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Single Non-Emergency Number (SNEN) project expands

Single Non-Emergency Number (SNEN) project expands

The Single Non-Emergency Number (SNEN) demonstration project will extend into the Counties Manukau police district in December in time for the increased number of calls made to police during summer, says Police Minister Annette King.

Ms King says the SNEN project has been running successfully in the Auckland City and Bay of Plenty police districts since November 2006. "In that time, Police have put a lot of effort into developing, trialling and refining the systems and processes needed to set up a national single non-emergency number."

People in Auckland City and Bay of Plenty calling local police to report non-urgent crime and incidents are transferred to the Northern Police Communications Centre where specially-trained staff take details and arrange for the appropriate response over the phone. The service is now handling around 2500 calls a week.

"The expansion into Counties Manukau is significant as it will bring another large metro area into the demonstration project," Ms King says. A further 30 staff will be employed, taking the total number contributing to the 24/7 service to 72.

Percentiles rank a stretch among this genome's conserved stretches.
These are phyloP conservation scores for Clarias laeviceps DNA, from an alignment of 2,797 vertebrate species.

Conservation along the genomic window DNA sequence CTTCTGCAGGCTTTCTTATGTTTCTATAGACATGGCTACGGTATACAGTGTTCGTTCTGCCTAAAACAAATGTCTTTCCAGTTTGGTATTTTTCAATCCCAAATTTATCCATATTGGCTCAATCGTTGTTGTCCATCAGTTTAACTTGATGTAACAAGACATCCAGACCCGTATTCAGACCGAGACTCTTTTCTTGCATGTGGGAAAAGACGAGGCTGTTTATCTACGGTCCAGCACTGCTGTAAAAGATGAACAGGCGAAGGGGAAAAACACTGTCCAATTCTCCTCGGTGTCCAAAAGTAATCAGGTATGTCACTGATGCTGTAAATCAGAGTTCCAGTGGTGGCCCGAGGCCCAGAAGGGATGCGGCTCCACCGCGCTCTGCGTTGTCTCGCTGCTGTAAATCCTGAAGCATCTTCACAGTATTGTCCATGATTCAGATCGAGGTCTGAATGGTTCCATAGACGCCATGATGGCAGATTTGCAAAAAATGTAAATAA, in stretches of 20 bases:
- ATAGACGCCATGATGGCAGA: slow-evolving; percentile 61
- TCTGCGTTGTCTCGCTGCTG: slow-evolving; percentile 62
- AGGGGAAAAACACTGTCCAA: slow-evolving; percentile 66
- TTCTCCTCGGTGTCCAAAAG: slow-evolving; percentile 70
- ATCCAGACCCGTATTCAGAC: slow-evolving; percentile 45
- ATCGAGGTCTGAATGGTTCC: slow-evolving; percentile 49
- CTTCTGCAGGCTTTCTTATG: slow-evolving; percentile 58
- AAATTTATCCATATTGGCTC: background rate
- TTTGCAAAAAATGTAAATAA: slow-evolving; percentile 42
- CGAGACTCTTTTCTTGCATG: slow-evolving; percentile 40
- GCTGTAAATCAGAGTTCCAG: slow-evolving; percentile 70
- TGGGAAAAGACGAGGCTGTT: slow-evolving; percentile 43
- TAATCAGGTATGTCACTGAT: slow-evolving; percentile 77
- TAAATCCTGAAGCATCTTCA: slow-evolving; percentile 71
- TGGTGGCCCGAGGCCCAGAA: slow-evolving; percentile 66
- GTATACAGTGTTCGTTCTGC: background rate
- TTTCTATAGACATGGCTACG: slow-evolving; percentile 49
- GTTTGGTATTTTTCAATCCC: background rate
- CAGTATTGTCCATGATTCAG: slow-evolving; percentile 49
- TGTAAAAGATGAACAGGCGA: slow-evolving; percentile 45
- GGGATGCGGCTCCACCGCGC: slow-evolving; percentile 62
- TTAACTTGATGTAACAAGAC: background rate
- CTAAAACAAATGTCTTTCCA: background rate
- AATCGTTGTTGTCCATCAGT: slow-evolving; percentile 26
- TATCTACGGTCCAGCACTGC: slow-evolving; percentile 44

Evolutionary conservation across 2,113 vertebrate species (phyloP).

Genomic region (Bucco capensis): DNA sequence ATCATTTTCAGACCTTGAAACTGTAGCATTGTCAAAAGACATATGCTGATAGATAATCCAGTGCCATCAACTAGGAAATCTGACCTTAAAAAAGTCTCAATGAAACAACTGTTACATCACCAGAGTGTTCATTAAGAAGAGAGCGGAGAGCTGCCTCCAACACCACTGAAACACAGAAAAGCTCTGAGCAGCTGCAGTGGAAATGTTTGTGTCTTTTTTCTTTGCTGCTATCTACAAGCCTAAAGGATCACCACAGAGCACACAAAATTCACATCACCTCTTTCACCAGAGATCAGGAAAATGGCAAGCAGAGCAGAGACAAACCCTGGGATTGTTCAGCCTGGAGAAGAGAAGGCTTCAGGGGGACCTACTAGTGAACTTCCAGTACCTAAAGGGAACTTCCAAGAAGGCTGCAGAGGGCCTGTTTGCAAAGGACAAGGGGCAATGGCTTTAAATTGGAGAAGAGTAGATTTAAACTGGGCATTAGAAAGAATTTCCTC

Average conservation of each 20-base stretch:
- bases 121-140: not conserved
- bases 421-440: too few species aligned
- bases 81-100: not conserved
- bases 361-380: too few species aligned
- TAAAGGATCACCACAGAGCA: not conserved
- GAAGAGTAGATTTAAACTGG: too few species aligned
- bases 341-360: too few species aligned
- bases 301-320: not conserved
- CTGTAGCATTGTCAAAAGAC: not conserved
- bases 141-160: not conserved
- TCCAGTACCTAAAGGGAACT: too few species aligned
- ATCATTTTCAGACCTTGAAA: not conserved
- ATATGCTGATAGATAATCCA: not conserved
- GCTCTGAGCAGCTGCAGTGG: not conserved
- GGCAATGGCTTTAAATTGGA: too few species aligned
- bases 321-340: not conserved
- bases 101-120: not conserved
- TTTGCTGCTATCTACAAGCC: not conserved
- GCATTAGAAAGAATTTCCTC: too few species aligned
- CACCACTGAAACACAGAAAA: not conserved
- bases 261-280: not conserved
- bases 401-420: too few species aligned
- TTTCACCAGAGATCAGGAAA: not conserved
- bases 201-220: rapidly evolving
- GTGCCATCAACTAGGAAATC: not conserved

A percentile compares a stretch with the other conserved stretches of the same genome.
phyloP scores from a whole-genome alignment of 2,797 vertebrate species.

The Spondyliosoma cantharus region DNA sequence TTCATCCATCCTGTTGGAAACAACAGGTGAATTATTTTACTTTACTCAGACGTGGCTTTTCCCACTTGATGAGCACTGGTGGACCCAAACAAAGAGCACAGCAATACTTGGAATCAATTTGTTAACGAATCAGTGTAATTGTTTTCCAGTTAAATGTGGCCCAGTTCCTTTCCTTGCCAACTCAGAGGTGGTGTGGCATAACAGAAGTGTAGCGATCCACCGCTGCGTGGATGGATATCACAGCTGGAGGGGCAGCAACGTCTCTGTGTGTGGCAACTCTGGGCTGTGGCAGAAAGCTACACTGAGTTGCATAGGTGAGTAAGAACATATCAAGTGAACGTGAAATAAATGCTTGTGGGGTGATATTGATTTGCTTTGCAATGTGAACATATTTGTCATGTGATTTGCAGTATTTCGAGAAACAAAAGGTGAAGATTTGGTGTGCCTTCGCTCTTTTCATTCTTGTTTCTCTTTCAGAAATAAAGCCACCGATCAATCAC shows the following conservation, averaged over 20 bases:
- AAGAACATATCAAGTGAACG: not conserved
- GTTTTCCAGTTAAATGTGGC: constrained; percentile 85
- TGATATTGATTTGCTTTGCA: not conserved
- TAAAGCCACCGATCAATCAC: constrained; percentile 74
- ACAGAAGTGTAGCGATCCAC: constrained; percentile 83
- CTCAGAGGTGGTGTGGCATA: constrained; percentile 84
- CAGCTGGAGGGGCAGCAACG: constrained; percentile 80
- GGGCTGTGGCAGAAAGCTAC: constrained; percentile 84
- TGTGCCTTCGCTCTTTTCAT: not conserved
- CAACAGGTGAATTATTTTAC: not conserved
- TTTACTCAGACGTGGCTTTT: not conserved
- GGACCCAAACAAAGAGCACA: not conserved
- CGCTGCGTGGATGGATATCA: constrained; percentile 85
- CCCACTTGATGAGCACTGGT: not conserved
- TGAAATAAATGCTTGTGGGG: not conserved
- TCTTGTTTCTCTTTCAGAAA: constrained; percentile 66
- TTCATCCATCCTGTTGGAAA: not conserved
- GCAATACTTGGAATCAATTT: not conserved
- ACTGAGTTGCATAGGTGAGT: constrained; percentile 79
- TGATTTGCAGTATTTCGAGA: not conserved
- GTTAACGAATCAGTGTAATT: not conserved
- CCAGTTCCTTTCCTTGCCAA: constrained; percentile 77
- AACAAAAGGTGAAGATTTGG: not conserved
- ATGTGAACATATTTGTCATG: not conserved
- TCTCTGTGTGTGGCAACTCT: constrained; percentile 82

"A national non-emergency call handling service will benefit New Zealanders by taking the load off the 111 emergency number. It will help to make police easy to contact and deal with on non-urgent matters, but we need to make sure we get it right. When the time comes to introduce a national single non-emergency number, it will be simple, memorable and without charge to the public."

On 8 May, at a ceremony to mark 50 years of the 111 system, Ms King paid tribute to the thousands of people who have been involved in the 11 1 service. "Answering and responding to 111 calls has always been a tough and often hazardous job, and there was never a better illustration of that than April's tragic coolstore fire in Waikato.

"I also want to pay tribute to the call-takers themselves. I have sat and watched them at work, and marvelled at their composure and professionalism, and their ability to keep so many balls in the air at the same time. Last week a staggering 12,909 111 calls were received. And 97 percent of those calls were answered within 10 seconds. I am sure that the same level of professionalism will be seen in the rollout of the SNEN."


ENDS

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